PHOTO COURTESY OF MARVEL STUDIOS Shang Chi (right) and his father Wenwu (left) struggling for control over the 10 rings

Shang-Chi and the Legend of Ten Rings: Another great step for Asian American representation in media

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Is Shang-Chi and the Legend of the Ten Rings worth the $13 admission? In short: Absolutely. Shang-Chi and the Legend of the Ten Rings is the first movie in the Marvel Cinematic Universe (MCU) featuring an Asian main character, making it a skeptical movie to pull off. However, being filled with thrilling action-packed scenes and a deep-dive into Asian culture, Shang-Chi and the Legend of the Ten Rings does not disappoint.

The movie opens with a female narrator (Fala Chen) talking about the legend of the 10 rings and Wenwu (Tony Leung), the man at the center of it all. In his search for even more power, Wenwu went to the magical village of Ta Lo, where he met Jiang Li. The two fall in love and have Shang-Chi (Simu Liu). We then see Shang-Chi as an adult encountering a few members of the Ten Rings, which leads into an action-packed adventure in order to save the world.

Of course, the film is not perfect and has flaws of its own, including Katy’s (Awkwafina) character. At some points, I struggled to see Katy as someone more than the cliché “best friend or comic relief” character. She is often used as a tool to break the tension in a scene with humor, becoming a character that is hard to respect.  She was not necessarily unlikeable, but as a main character, she does not seem to have much depth and seems unnecessary to the actual plot. However, this is only the first movie that Katy is in, and I hope to see her more throughout the MCU as a developed character.

I found Shang Chi and the Legend of The Ten Rings impressive because it manages to incorporate Asian culture from an Asian-American perspective while still keeping the feel of an MCU movie. I had seen reviews that criticized the film’s involvement in Asian stereotypes, like Asians being great at martial arts, and was initially worried about this before watching. However, I think the movie does a good job of balancing this cliché out. The fact that Shang-Chi is a martial arts master is not the whole of his personality, but more of a trait that enables him to be a superhero and stand out from others. Additionally, subtle details, like Shang taking off his shoes before entering Katy’s house, showed how attentive the creators were when integrating Asian-American lifestyles into the movie. I thought the movie was a great start to Asian-American representation in mainstream media, hoping for many more cultures to be explored soon.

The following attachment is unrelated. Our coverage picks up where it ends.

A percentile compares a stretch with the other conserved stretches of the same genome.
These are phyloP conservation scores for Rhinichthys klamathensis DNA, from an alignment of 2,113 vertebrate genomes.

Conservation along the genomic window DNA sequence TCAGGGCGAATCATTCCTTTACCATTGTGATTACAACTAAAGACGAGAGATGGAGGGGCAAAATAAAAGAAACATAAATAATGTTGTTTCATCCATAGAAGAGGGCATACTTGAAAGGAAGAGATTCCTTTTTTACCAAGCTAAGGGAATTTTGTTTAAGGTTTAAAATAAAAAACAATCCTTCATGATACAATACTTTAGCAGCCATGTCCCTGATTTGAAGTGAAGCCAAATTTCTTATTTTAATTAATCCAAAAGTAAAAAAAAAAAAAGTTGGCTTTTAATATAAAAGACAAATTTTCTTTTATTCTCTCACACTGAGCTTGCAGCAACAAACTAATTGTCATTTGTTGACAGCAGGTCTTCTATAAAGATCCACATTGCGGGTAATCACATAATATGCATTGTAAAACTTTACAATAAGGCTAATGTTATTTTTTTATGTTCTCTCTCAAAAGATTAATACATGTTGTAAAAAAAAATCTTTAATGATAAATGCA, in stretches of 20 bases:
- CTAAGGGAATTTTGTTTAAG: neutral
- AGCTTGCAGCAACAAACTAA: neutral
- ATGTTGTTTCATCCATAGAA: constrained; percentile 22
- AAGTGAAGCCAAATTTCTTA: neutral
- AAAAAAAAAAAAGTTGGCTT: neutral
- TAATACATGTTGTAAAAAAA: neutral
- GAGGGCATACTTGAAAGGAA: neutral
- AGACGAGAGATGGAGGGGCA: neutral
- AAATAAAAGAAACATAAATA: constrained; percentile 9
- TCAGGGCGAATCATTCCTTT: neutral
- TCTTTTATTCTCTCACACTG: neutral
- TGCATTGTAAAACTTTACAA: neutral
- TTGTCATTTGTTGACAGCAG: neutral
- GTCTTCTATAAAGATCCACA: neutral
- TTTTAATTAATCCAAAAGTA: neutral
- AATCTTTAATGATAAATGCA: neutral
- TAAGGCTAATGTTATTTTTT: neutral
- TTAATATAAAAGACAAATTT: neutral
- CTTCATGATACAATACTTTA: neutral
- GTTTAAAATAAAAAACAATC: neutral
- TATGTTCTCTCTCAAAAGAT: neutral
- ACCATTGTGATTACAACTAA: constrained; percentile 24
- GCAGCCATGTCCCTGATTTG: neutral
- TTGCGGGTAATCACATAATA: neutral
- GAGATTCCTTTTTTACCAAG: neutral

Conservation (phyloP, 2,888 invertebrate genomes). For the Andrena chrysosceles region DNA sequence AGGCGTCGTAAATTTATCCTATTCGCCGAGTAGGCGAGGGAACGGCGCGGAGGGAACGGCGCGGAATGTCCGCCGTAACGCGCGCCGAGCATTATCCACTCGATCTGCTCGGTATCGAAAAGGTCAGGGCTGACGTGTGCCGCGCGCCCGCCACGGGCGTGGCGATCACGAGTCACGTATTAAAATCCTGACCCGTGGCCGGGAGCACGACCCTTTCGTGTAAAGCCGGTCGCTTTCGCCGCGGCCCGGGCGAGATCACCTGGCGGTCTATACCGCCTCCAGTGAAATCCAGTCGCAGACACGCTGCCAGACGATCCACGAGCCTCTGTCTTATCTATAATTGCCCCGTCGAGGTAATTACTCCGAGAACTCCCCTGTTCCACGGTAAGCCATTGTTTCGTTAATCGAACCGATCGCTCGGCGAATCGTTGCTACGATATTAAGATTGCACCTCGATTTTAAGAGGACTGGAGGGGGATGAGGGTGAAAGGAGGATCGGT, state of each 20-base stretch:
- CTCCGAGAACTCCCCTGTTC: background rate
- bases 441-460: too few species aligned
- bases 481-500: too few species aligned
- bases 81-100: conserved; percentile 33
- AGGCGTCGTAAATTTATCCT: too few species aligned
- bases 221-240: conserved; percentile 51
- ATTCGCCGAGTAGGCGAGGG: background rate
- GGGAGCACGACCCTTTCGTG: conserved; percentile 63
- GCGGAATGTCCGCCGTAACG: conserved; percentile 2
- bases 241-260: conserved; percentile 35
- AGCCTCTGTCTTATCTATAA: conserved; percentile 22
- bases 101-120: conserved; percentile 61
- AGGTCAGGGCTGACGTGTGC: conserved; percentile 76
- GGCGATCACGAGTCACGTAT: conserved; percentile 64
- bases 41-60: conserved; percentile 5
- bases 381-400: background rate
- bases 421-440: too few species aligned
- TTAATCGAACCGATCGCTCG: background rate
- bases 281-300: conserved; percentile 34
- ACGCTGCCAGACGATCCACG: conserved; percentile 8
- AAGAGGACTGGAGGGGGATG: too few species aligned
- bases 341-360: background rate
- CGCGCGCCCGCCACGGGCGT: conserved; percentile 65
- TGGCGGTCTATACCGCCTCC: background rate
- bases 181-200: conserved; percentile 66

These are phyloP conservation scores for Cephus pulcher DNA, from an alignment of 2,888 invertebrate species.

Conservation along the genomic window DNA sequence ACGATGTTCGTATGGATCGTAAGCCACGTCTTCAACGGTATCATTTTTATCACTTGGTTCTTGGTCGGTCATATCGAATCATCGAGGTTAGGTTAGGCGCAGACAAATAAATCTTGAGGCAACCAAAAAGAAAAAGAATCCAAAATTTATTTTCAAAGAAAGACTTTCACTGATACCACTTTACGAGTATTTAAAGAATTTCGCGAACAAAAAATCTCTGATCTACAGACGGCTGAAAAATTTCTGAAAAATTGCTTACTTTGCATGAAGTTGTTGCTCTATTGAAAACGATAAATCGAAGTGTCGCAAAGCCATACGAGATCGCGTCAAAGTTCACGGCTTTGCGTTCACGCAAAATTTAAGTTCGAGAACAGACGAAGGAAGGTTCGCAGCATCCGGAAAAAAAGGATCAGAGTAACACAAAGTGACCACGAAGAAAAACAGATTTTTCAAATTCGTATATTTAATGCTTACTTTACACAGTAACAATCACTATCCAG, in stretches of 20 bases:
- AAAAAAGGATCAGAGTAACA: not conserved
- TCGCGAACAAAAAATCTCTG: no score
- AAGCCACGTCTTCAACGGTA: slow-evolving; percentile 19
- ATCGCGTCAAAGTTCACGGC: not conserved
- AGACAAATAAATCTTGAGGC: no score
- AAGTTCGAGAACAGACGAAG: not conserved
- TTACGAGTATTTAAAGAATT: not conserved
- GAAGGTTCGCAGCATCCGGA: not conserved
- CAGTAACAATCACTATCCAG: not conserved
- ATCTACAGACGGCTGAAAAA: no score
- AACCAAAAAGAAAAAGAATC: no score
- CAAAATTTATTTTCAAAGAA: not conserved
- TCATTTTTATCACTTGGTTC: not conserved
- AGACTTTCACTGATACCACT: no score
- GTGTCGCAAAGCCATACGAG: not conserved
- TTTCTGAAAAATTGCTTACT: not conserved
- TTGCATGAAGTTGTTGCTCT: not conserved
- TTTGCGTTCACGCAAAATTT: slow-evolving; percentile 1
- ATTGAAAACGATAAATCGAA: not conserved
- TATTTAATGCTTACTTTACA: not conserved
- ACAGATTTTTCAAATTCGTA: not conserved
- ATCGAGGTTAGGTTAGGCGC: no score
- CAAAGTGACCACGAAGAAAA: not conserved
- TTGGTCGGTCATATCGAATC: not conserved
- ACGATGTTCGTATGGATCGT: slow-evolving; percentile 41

I have already watched Shang-Chi twice since its release, and I would definitely watch it a third time. I highly recommend the film and can definitely see it being enjoyed by any audience. The action scenes were impressive, and I could see the hard work put in by the actors in order to perform them. I think the movie was a monumental stepping stone in Asian American representation in mainstream media, and I hope to see other films learn from it in representing minorities. Shang-Chi never felt too American to stray away from its source material, and it never felt too Asian to alienate its target audience. A great way to describe Shang-Chi and the Legend of Ten Rings is “Perfectly balanced, as all things should be.”

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